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News from the Federal Circuit: New WPEA Protection Clarified

by | Jun 9, 2016 | News From The Federal Circuit

News from the Federal Circuit:  On June 7, 2016, the U.S. Court of Appeals for the Federal Circuit issued its precedential decision in Rainey v. Merit Systems Protection Board, No. 2015-3234.  The Federal Circuit limited the application of a whistleblower protection statute.

At issue in Rainey was one of the provisions which received Independent Right of Action (IRA) appeal rights under the Whistleblower Protection Enhancement Act of 2012 (previously analyzed in this blog), 5 U.S.C. § 2302(b)(9)(D).  This statute states that agencies shall not “take or fail to take, or threaten to take or fail to take, any personnel action against any employee or applicant for employment […] for  refusing to obey an order that would require the individual to violate a law.”  Mr. Rainey filed a prohibited personnel practice claim under 5 U.S.C. § 2302(b)(9)(D), claiming that the Department of State had stripped him of his duties as a contracting officer representative in retaliation for Mr. Rainey’s alleged refusal to take actions which Mr. Rainey alleged were violations of the Federal Acquisition Regulation (FAR).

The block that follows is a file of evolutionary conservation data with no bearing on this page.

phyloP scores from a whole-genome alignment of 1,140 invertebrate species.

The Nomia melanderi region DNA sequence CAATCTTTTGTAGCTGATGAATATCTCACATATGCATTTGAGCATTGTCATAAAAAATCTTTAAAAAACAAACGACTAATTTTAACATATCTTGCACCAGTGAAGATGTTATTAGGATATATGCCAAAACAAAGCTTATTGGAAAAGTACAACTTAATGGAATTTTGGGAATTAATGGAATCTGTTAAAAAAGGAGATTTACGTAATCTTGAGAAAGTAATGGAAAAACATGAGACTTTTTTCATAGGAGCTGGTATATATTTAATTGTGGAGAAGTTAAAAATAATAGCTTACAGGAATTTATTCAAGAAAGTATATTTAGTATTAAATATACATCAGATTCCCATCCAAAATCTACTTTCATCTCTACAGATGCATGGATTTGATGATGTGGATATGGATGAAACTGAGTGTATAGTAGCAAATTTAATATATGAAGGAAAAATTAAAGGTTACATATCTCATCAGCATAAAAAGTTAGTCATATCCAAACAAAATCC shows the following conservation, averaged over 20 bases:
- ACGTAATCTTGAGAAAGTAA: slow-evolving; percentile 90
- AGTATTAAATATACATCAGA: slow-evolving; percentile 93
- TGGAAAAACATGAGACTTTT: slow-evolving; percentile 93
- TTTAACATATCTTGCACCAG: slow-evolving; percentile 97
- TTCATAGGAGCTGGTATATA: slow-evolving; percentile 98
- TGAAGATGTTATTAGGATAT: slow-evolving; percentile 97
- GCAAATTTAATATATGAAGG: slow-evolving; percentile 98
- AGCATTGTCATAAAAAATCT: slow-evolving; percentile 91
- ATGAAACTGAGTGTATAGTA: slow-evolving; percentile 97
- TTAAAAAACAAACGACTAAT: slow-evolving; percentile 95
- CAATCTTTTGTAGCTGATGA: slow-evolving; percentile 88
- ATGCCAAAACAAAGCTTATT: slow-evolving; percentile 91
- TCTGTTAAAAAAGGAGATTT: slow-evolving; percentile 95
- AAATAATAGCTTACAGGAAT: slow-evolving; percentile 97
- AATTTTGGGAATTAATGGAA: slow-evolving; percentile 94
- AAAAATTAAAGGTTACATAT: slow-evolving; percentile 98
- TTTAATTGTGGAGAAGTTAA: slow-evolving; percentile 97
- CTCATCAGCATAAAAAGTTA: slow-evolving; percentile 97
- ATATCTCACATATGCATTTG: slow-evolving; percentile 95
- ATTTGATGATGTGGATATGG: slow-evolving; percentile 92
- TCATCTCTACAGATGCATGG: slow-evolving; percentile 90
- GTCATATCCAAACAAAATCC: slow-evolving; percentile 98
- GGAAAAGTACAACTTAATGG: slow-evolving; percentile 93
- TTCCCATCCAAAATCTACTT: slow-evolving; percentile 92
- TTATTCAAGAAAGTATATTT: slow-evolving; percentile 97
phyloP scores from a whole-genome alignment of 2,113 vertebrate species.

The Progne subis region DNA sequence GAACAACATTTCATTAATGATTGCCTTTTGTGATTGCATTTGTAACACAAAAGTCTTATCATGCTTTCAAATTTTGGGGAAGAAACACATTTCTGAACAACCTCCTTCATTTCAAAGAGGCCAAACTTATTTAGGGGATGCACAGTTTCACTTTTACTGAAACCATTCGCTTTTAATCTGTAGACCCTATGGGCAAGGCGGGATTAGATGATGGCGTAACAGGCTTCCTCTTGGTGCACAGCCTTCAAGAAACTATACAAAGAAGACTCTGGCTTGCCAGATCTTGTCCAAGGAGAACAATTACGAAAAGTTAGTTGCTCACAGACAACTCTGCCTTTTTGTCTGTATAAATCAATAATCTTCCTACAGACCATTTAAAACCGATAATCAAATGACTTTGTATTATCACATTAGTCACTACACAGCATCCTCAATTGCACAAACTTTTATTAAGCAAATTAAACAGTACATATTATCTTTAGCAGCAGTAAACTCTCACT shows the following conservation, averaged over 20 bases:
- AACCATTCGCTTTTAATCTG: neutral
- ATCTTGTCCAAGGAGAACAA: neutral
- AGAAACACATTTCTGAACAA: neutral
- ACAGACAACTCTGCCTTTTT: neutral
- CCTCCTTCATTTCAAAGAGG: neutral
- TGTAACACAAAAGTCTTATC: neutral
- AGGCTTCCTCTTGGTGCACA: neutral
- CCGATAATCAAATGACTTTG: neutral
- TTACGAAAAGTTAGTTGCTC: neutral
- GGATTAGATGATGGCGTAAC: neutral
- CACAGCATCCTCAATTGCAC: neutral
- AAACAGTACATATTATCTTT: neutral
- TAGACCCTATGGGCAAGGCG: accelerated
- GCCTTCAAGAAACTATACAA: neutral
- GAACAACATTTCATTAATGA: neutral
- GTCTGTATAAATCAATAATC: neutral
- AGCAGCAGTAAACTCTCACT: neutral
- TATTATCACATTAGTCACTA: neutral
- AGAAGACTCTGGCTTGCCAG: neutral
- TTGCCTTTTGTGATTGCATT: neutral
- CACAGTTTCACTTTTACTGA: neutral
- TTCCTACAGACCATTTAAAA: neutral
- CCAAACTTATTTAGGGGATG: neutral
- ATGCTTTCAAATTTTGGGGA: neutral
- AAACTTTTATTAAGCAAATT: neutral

The Federal Circuit based its holding on a statutory interpretation of 5 U.S.C. § 2302(b)(9)(D), specifically focusing on the word “law” in the phrase “order that would require the individual to violate a law.”  Applying the Supreme Court’s holding in the MacLean case (previously analyzed in this blog), the court held that “law” in 5 U.S.C. § 2302(b)(9)(D) was limited to statutes only, and excluded regulations, rules and court orders.  As a result, the Federal Circuit found against Mr. Rainey, as he had alleged that the reprisal was for refusal to violate a regulation (the FAR), not a statute.

While Mr. Rainey’s claims could hypothetically fall under one of the other, catch-all prohibited personnel practices (such as 5 U.S.C. § 2302(b)(10)), those claims have no IRA, limiting employees’ options for challenging retaliation for adverse actions not otherwise appealable to the Merit Systems Protection Board to those few cases that the Office of Special Counsel might choose to prosecute.

The Federal Circuit’s holding represents an ironic application of the pro-employee MacLean decision to narrowly construe the protections of 5 U.S.C. § 2302(b)(9)(D), with the effect of limiting a category of employee protection.

If you believe that you are being retaliated against because of protected whistleblowing, please feel free to contact [nap_names id=”FIRM-NAME-6″] & [nap_names id=”FIRM-NAME-4″] to request an initial consultation.